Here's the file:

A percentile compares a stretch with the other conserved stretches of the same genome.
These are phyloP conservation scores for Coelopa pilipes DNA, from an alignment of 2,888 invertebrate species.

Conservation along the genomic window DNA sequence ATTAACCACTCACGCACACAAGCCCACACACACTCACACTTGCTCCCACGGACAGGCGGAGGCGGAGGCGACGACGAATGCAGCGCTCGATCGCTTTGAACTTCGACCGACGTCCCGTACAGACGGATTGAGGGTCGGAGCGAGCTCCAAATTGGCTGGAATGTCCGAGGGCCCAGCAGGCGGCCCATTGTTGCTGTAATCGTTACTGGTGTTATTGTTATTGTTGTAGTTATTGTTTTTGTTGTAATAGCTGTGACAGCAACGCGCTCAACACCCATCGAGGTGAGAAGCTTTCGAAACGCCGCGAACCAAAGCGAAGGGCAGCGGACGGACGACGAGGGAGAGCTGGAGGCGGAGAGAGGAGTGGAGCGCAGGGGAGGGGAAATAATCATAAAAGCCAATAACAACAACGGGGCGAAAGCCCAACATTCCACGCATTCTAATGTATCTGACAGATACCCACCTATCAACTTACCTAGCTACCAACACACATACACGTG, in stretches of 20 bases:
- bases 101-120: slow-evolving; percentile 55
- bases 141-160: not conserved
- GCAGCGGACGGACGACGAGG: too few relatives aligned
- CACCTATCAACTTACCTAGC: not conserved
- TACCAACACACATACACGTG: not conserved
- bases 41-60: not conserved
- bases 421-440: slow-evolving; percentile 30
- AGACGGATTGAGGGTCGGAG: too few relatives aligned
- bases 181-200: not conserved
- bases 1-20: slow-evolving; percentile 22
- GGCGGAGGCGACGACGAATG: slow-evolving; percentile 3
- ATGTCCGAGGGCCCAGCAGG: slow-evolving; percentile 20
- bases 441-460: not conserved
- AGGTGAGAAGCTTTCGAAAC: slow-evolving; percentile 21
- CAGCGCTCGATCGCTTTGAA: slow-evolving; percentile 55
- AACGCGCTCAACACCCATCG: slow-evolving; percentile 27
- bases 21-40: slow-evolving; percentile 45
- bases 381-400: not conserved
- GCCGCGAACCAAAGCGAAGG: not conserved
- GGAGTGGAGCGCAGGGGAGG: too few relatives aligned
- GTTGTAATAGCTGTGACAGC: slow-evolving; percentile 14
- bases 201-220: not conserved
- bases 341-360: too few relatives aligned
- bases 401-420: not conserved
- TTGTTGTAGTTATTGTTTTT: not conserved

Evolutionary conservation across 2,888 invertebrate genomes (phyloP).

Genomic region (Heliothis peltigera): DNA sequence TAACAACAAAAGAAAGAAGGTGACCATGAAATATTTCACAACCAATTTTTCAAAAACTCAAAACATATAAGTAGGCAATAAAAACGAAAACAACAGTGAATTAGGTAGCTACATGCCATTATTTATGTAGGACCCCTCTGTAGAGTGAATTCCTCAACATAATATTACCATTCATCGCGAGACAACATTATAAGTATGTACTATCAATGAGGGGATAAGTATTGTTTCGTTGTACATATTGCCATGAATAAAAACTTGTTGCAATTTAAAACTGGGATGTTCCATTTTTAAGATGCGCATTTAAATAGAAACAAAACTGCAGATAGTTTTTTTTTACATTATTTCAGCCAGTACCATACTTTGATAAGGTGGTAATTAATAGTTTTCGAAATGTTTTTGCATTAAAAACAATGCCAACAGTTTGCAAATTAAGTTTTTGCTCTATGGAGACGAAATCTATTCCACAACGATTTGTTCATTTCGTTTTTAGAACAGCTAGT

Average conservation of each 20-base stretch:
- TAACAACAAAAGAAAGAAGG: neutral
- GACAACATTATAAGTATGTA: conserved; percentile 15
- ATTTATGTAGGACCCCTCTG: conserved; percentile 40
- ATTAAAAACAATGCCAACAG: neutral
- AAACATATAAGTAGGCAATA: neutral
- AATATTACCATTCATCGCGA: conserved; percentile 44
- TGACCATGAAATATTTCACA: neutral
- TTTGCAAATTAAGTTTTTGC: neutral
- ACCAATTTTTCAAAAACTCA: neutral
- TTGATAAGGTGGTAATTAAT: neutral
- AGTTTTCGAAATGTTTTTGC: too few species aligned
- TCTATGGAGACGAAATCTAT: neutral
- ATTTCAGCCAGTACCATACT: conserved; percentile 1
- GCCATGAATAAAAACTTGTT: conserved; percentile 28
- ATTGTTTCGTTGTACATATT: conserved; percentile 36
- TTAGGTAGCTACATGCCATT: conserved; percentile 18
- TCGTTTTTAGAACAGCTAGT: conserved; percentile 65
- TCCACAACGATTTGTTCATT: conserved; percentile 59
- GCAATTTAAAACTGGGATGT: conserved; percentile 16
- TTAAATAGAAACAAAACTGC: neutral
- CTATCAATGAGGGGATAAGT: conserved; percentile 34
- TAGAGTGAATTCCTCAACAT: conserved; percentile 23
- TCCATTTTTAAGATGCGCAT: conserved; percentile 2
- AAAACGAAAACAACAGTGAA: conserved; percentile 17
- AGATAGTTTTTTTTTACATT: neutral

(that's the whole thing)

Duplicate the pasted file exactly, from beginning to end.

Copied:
A percentile compares a stretch with the other conserved stretches of the same genome.
These are phyloP conservation scores for Coelopa pilipes DNA, from an alignment of 2,888 invertebrate species.

Conservation along the genomic window DNA sequence ATTAACCACTCACGCACACAAGCCCACACACACTCACACTTGCTCCCACGGACAGGCGGAGGCGGAGGCGACGACGAATGCAGCGCTCGATCGCTTTGAACTTCGACCGACGTCCCGTACAGACGGATTGAGGGTCGGAGCGAGCTCCAAATTGGCTGGAATGTCCGAGGGCCCAGCAGGCGGCCCATTGTTGCTGTAATCGTTACTGGTGTTATTGTTATTGTTGTAGTTATTGTTTTTGTTGTAATAGCTGTGACAGCAACGCGCTCAACACCCATCGAGGTGAGAAGCTTTCGAAACGCCGCGAACCAAAGCGAAGGGCAGCGGACGGACGACGAGGGAGAGCTGGAGGCGGAGAGAGGAGTGGAGCGCAGGGGAGGGGAAATAATCATAAAAGCCAATAACAACAACGGGGCGAAAGCCCAACATTCCACGCATTCTAATGTATCTGACAGATACCCACCTATCAACTTACCTAGCTACCAACACACATACACGTG, in stretches of 20 bases:
- bases 101-120: slow-evolving; percentile 55
- bases 141-160: not conserved
- GCAGCGGACGGACGACGAGG: too few relatives aligned
- CACCTATCAACTTACCTAGC: not conserved
- TACCAACACACATACACGTG: not conserved
- bases 41-60: not conserved
- bases 421-440: slow-evolving; percentile 30
- AGACGGATTGAGGGTCGGAG: too few relatives aligned
- bases 181-200: not conserved
- bases 1-20: slow-evolving; percentile 22
- GGCGGAGGCGACGACGAATG: slow-evolving; percentile 3
- ATGTCCGAGGGCCCAGCAGG: slow-evolving; percentile 20
- bases 441-460: not conserved
- AGGTGAGAAGCTTTCGAAAC: slow-evolving; percentile 21
- CAGCGCTCGATCGCTTTGAA: slow-evolving; percentile 55
- AACGCGCTCAACACCCATCG: slow-evolving; percentile 27
- bases 21-40: slow-evolving; percentile 45
- bases 381-400: not conserved
- GCCGCGAACCAAAGCGAAGG: not conserved
- GGAGTGGAGCGCAGGGGAGG: too few relatives aligned
- GTTGTAATAGCTGTGACAGC: slow-evolving; percentile 14
- bases 201-220: not conserved
- bases 341-360: too few relatives aligned
- bases 401-420: not conserved
- TTGTTGTAGTTATTGTTTTT: not conserved

Evolutionary conservation across 2,888 invertebrate genomes (phyloP).

Genomic region (Heliothis peltigera): DNA sequence TAACAACAAAAGAAAGAAGGTGACCATGAAATATTTCACAACCAATTTTTCAAAAACTCAAAACATATAAGTAGGCAATAAAAACGAAAACAACAGTGAATTAGGTAGCTACATGCCATTATTTATGTAGGACCCCTCTGTAGAGTGAATTCCTCAACATAATATTACCATTCATCGCGAGACAACATTATAAGTATGTACTATCAATGAGGGGATAAGTATTGTTTCGTTGTACATATTGCCATGAATAAAAACTTGTTGCAATTTAAAACTGGGATGTTCCATTTTTAAGATGCGCATTTAAATAGAAACAAAACTGCAGATAGTTTTTTTTTACATTATTTCAGCCAGTACCATACTTTGATAAGGTGGTAATTAATAGTTTTCGAAATGTTTTTGCATTAAAAACAATGCCAACAGTTTGCAAATTAAGTTTTTGCTCTATGGAGACGAAATCTATTCCACAACGATTTGTTCATTTCGTTTTTAGAACAGCTAGT

Average conservation of each 20-base stretch:
- TAACAACAAAAGAAAGAAGG: neutral
- GACAACATTATAAGTATGTA: conserved; percentile 15
- ATTTATGTAGGACCCCTCTG: conserved; percentile 40
- ATTAAAAACAATGCCAACAG: neutral
- AAACATATAAGTAGGCAATA: neutral
- AATATTACCATTCATCGCGA: conserved; percentile 44
- TGACCATGAAATATTTCACA: neutral
- TTTGCAAATTAAGTTTTTGC: neutral
- ACCAATTTTTCAAAAACTCA: neutral
- TTGATAAGGTGGTAATTAAT: neutral
- AGTTTTCGAAATGTTTTTGC: too few species aligned
- TCTATGGAGACGAAATCTAT: neutral
- ATTTCAGCCAGTACCATACT: conserved; percentile 1
- GCCATGAATAAAAACTTGTT: conserved; percentile 28
- ATTGTTTCGTTGTACATATT: conserved; percentile 36
- TTAGGTAGCTACATGCCATT: conserved; percentile 18
- TCGTTTTTAGAACAGCTAGT: conserved; percentile 65
- TCCACAACGATTTGTTCATT: conserved; percentile 59
- GCAATTTAAAACTGGGATGT: conserved; percentile 16
- TTAAATAGAAACAAAACTGC: neutral
- CTATCAATGAGGGGATAAGT: conserved; percentile 34
- TAGAGTGAATTCCTCAACAT: conserved; percentile 23
- TCCATTTTTAAGATGCGCAT: conserved; percentile 2
- AAAACGAAAACAACAGTGAA: conserved; percentile 17
- AGATAGTTTTTTTTTACATT: neutral